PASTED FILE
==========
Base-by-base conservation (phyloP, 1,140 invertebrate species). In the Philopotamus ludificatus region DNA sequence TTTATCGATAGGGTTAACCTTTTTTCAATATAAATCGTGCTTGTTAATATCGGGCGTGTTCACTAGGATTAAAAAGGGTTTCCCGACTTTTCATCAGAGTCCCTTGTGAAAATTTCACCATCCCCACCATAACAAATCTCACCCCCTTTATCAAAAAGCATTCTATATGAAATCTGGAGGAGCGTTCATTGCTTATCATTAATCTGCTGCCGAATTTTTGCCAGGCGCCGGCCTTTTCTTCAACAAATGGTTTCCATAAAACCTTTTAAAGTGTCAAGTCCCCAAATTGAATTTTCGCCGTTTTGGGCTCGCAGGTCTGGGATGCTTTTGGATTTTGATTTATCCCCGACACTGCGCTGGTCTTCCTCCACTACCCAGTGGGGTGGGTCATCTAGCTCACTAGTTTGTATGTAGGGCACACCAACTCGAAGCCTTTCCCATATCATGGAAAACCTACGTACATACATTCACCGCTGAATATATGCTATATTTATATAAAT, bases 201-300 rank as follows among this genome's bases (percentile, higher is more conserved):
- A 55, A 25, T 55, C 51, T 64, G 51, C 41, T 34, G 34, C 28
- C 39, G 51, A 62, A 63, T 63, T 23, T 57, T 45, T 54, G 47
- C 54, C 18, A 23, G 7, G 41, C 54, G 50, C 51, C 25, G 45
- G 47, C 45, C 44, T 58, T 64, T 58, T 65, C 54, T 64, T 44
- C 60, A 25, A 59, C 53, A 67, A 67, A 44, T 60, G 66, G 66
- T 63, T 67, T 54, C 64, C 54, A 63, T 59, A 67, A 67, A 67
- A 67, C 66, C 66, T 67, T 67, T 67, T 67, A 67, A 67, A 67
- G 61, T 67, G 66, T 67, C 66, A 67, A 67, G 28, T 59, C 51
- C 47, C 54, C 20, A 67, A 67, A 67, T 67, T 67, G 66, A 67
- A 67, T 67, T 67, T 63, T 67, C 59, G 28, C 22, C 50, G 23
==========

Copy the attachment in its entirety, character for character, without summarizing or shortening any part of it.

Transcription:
Base-by-base conservation (phyloP, 1,140 invertebrate species). In the Philopotamus ludificatus region DNA sequence TTTATCGATAGGGTTAACCTTTTTTCAATATAAATCGTGCTTGTTAATATCGGGCGTGTTCACTAGGATTAAAAAGGGTTTCCCGACTTTTCATCAGAGTCCCTTGTGAAAATTTCACCATCCCCACCATAACAAATCTCACCCCCTTTATCAAAAAGCATTCTATATGAAATCTGGAGGAGCGTTCATTGCTTATCATTAATCTGCTGCCGAATTTTTGCCAGGCGCCGGCCTTTTCTTCAACAAATGGTTTCCATAAAACCTTTTAAAGTGTCAAGTCCCCAAATTGAATTTTCGCCGTTTTGGGCTCGCAGGTCTGGGATGCTTTTGGATTTTGATTTATCCCCGACACTGCGCTGGTCTTCCTCCACTACCCAGTGGGGTGGGTCATCTAGCTCACTAGTTTGTATGTAGGGCACACCAACTCGAAGCCTTTCCCATATCATGGAAAACCTACGTACATACATTCACCGCTGAATATATGCTATATTTATATAAAT, bases 201-300 rank as follows among this genome's bases (percentile, higher is more conserved):
- A 55, A 25, T 55, C 51, T 64, G 51, C 41, T 34, G 34, C 28
- C 39, G 51, A 62, A 63, T 63, T 23, T 57, T 45, T 54, G 47
- C 54, C 18, A 23, G 7, G 41, C 54, G 50, C 51, C 25, G 45
- G 47, C 45, C 44, T 58, T 64, T 58, T 65, C 54, T 64, T 44
- C 60, A 25, A 59, C 53, A 67, A 67, A 44, T 60, G 66, G 66
- T 63, T 67, T 54, C 64, C 54, A 63, T 59, A 67, A 67, A 67
- A 67, C 66, C 66, T 67, T 67, T 67, T 67, A 67, A 67, A 67
- G 61, T 67, G 66, T 67, C 66, A 67, A 67, G 28, T 59, C 51
- C 47, C 54, C 20, A 67, A 67, A 67, T 67, T 67, G 66, A 67
- A 67, T 67, T 67, T 63, T 67, C 59, G 28, C 22, C 50, G 23